Floral Dress

1 Sep

If you read my last blog post you’ll know the trials of getting to this point and I’d almost finished this dress at that point. I was getting quite excited as it was fitting really well and definitely my best make to date.

I’m feeling far more confident about under stitching, zips and dart, which has come with practice. Zips no longer fill me with dread (button holes are another matter entirely).

I chose the bodice of a vintage style dress pattern called Bette that came from Sew magazine back in September 2009, it was a simple shape with just one bust dart from the waist and strap in a more flattering position for me. I teamed it with an ever trusty emery skirt (with pockets).

My first bodice toile dictated I needed a few alteration but not much, it just came out a little bit big around the arm hole and a touch tight on the waist, so I went down half a size on the shoulder/bust sizing and graded out with curved seams to 2.5 sizes larger at the waist. I took my usual 2.5cm out of the length and I also lengthened the bust dart and back dart by an extra 1cm. This did the trick.

When I’d finished the dress (the Wednesday before the lovely Jem & Andew’s wedding on Saturday) I was very happy – I’d tried it on, the fit was great, it didn’t feel too snug or look baggy and it felt comfortable. I was feeling rather pleased with myself.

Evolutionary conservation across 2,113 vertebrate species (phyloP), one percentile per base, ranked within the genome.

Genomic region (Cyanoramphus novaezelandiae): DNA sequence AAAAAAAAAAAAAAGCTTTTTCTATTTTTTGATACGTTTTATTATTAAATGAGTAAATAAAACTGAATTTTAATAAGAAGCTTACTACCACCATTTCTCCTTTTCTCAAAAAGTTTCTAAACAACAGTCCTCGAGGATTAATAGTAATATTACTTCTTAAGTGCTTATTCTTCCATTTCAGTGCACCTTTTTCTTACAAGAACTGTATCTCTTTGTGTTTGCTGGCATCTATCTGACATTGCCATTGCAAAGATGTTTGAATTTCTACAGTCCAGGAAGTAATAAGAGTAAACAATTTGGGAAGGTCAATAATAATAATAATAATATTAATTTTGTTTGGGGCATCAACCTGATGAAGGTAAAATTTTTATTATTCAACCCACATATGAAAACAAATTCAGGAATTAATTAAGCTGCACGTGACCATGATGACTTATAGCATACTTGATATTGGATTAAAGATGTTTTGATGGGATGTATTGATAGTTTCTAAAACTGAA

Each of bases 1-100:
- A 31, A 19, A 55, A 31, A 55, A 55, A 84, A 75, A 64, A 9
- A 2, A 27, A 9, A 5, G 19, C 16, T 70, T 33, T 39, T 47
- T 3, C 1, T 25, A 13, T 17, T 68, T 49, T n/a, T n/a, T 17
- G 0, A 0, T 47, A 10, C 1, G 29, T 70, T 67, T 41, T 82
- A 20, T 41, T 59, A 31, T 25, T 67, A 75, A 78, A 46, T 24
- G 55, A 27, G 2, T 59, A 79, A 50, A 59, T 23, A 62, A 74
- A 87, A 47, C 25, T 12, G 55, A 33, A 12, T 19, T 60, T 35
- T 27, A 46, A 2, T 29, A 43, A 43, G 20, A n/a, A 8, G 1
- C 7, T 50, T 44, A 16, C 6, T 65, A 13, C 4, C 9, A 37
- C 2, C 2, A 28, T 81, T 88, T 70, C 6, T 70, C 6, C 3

floral dress - nettynot blog

Within half an hour of wearing my dress it had rubbed my arms raw! They’d quickly got uncomfortably sore, having resigned myself to the fact that there was NOTHING I could do about it I just decided to get on with things and ignore it and although my arms remained sore, it really didn’t really bother me too much, and the initial rubbing occurred while we (the unofficial bridesmaids) were plating up cakes and carrying trays of tea cups so possibly the most active part of the afternoon (before the dancing starting later on) so maybe it just wasn’t bothering me so much or mind over matter came into full force. That said I was very please to get home, take off my dress and smother my raw patches in Sudocrem (they were much better by the morning).

Having spent a lot of money (for me) on this fabric and genuinely loving the dress, I do not want it to become yet another handmade dress that is worn once and sits in the wardrobe forever more. So I have decided to try and fix the issues. I actually have enough fabric left to cut another bodice if I need to, however I thought I would just simply try and fix this dress.

I am going to attempt to make the problematic front arm holes and straps a little slimmer and hope this works. I don’t really have anything to lose by trying to fix the existing dress, I don’t know if this will work, I fear I will just make the arm holes gape too much, but we’ll see. Wish me luck.

Alpacas at Jem Weston's wedding - nettynot blog

This photo was taken many time, not one of them had us all looking at teh camera, but I liked this one. The wonderful Eleanor of Knit Nottingham, the lovely Jem Weston, me & some Alpacas (guest of honor at Jem’s wedding)!

As a side note, I would highly recommend reading Jem’s post about her Wedding top, yes she made it! It’s stunning, isn’t it? A lot of time, effort, patience, beads and a few tears went into it! My trials and tribulations with a simple dress pale into insignificance in comparison, but well worth the work!